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    Artists put Cuba’s painful history of suppression on display with new exhibit

    Artists put Cuba's painful history of suppression on display with new

    Jordan Schnitzer Museum of Art will show pieces from 19 influential
    Cuban artists
    Ryan Imondi | Scene Reporter
    Published: Wednesday, March 30, 2011

    Last week, while the majority of campus was on break, the Jordan
    Schnitzer Museum of Art unveiled "Diaspora, Identity, and Race: Cuba Today."

    The exhibition features new works from contemporary Cuban artists who
    focus on issues of racism, homophobia and other problems occurring in
    Cuban society that have been silenced by the Cuban government over the
    last few decades.

    Remaining on display until June 21, the exhibition's main purpose is to
    give current Cuban artists a platform to express their feelings toward
    the state of the country. After the Cuban revolution in 1959, the
    government officially declared that issues of racism, sexism,
    prostitution and poverty had all been solved. In reality, many of these
    problems persisted. Because of the government's claims, many of these
    topics were taboo to talk about. The art featured in the Schnitzer
    exhibit is a representation of the artists' feelings and emotions of
    growing up in a society where addressing such issues was strongly

    "Only recently in the past 20 or 30 years have artists started to come
    forward and discuss these issues openly in their work and sometimes to
    very severe punishments," said Ashley Gibson, exhibit curator.

    The exhibit combines quite a few different art forms, including
    sculpture, video, paintings, photography and a few others to accurately
    depict the feelings of the artists.

    "Hopefully all this work sitting together can kind of inform some large
    conversation about racism or other social issues," Gibson said. "While
    it's definitely getting the word out there about what's going on in
    Cuba, people can take this and kind of relate it to their own experiences."

    Gibson, a University master's student with a contemporary art history
    focus, started working on the exhibit in the fall. Working with the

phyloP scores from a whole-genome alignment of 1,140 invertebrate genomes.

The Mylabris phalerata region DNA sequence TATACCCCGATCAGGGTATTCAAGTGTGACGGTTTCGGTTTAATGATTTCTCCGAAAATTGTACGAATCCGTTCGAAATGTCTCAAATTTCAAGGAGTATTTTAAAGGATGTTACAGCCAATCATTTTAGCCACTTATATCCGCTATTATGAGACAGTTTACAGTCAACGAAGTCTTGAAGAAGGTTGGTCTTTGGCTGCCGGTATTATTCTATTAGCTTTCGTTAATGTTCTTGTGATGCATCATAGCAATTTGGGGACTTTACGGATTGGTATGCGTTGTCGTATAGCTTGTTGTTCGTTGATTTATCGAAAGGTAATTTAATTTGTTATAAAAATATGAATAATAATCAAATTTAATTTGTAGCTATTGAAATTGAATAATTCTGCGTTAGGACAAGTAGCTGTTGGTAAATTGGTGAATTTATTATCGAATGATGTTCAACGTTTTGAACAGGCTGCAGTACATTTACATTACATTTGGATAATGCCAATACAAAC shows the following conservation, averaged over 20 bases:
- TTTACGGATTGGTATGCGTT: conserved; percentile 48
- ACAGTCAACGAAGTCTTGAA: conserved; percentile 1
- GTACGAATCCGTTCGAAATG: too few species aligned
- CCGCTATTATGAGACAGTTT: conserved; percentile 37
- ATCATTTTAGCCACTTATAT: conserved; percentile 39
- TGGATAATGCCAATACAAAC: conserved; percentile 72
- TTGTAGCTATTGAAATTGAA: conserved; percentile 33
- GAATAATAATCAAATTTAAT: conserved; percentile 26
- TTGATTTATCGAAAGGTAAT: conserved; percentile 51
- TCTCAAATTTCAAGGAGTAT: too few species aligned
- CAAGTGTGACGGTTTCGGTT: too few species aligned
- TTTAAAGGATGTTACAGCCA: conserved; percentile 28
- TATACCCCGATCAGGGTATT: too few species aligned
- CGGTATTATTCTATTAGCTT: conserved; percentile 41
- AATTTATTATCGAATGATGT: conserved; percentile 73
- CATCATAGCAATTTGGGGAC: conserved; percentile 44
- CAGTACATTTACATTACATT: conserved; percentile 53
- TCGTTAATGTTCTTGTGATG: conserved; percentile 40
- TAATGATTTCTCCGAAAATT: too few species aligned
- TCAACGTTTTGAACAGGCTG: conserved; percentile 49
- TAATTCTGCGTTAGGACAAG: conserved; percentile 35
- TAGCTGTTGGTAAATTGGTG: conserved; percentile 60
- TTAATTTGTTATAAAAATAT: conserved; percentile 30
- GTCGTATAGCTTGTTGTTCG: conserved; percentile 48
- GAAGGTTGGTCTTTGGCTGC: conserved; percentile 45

executive director of the Schnitzer, Jill Hartz, Gibson was able to use
    pre-existing art that was stored in the museum's collection, while also
    bringing in a number of new pieces. There are a total of 28 pieces in
    the exhibit.

    The exhibit takes pieces from as far back as 1990 but focuses on more
    recently produced art — some as new as from 2010. A total of 19 artists,
    all Cuban-born, are featured. Each artist brings a unique perspective to
    the exhibit with some artists considered some of Cuba's most
    influential, while others are relatively new aspiring artists.

    Almost every artist in the exhibit is considered to be part of a
    generation in Cuba that endured economic hardship brought on by the fall
    of the Soviet Union. After Cuba lost roughly 80 percent of its trade
    because of the fall of its powerful ally, the country's living
    conditions dropped significantly. Many of the artists from this
    generation created their art with little money and limited resources.
    Most of the pieces on display project the strong emotional reaction to
    the two decades that have followed that time period.

    The exhibit is sponsored by The Americas in a Globalized World
    Initiative and the Department of Romance Languages, along with the

    Anyone interested in seeing "Cuba Today" or any other exhibit can
    partake in a visit during the museum's free first Friday, April 1.

    Tag: Repression


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